Hence, we propose DanQ, a hybrid framework that combines CNNs and BLSTMs (Fig. 1). The first layers of the DanQ are designed to scan sequences for motif sites through convolution filtering. Whereas the convolution step of the DeepSEA model contains three convolution layers and two max pooling layers in alternating order to learn motifs, the convolution step of the DanQ model is much simpler and contains one convolution layer and one max pooling layer to learn motifs. The max pooling layer is followed by a BLSTM layer. Our rationale for including a recurrent layer after the max pooling layer is that motifs can follow a regulatory “grammar” governed by physical constraints that dictate the *in vivo* spatial arrangements and frequencies of combinations of motifs, a feature associated with tissue-specific functional elements such as enhancers (Quang and Xie, 2014; Quang et al., 2015b). Following the BLSTM layer, the last two layers of the DanQ model are a dense layer of rectified linear units and a multi-task sigmoid output, similar to the DeepSEA model.

DanQ surpasses other methods for predicting the properties and function of DNA sequences across several metrics. In addition, we show that the convolution kernels learned by the model can be converted to motifs, many of which significantly match known motifs. We expect DanQ to provide novel insights into noncoding genomic regions and contribute to understanding the potential functions of complex disease- or trait-associated genetic variants.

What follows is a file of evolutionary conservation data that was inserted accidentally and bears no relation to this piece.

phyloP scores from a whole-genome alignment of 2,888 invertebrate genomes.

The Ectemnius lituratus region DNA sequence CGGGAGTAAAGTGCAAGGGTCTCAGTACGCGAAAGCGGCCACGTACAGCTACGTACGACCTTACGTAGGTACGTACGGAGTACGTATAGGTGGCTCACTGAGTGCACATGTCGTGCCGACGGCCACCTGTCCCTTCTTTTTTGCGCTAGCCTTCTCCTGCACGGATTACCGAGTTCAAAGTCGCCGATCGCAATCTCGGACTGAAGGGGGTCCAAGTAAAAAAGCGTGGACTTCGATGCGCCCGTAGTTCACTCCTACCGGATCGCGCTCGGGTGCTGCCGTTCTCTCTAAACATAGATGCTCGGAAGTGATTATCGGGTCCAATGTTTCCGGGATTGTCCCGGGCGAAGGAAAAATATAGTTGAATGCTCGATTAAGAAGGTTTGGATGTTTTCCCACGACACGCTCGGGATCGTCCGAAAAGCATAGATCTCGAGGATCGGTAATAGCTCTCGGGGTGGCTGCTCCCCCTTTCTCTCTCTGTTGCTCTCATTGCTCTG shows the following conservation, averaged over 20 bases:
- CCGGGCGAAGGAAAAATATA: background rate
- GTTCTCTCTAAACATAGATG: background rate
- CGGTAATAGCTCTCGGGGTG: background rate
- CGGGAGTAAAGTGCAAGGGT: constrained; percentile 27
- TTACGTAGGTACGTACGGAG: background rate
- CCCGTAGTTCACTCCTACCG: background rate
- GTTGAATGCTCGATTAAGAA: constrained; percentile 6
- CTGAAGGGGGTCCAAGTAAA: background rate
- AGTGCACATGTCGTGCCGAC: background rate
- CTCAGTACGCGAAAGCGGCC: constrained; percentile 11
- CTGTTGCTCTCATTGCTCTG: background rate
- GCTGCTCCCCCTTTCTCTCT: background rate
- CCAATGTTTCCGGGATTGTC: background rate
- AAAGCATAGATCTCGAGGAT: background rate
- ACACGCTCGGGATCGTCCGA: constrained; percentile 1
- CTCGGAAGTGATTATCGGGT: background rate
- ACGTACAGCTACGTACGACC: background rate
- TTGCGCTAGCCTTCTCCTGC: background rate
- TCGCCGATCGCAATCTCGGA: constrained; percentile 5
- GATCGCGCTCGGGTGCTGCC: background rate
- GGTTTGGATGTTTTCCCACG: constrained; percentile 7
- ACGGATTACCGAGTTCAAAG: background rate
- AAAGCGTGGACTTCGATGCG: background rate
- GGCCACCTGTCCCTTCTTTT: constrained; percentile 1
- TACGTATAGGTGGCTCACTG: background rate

## Methods

### Features and data

The DanQ framework uses the same features and data as the DeepSEA framework. Briefly, the human GRCh37 reference genome was segmented into non-overlapping 200-bp bins. Targets were computed by intersecting 919 ChIP-seq and DNase-seq peak sets from uniformly processed ENCODE and Roadmap Epigenomics data releases, yielding a length 919 binary target vector for each sample. Each sample input consists of a 1,000-bp sequence centered on a 200-bp bin that overlaps at least one TF binding ChIP-seq peak, and is paired with the respective target vector. Based on this information, we expected that each target vector would contain at least one positive value; however, we found that about 10% of all target vectors were all negatives. Each 1,000-bp DNA sequence is one-hot encoded into a 1,000 × 4 binary matrix, with columns corresponding to A, G, C and T. Training, validation, and testing sets were downloaded from http://deepsea.princeton.edu/media/code/deepsea_train_bundle.v0.9.tar.gz. Samples were stratified by chromosomes into strictly nonoverlapping training, validation and testing sets. The validation set was not used for training or testing. Reverse complements are also included, effectively doubling the size of each dataset.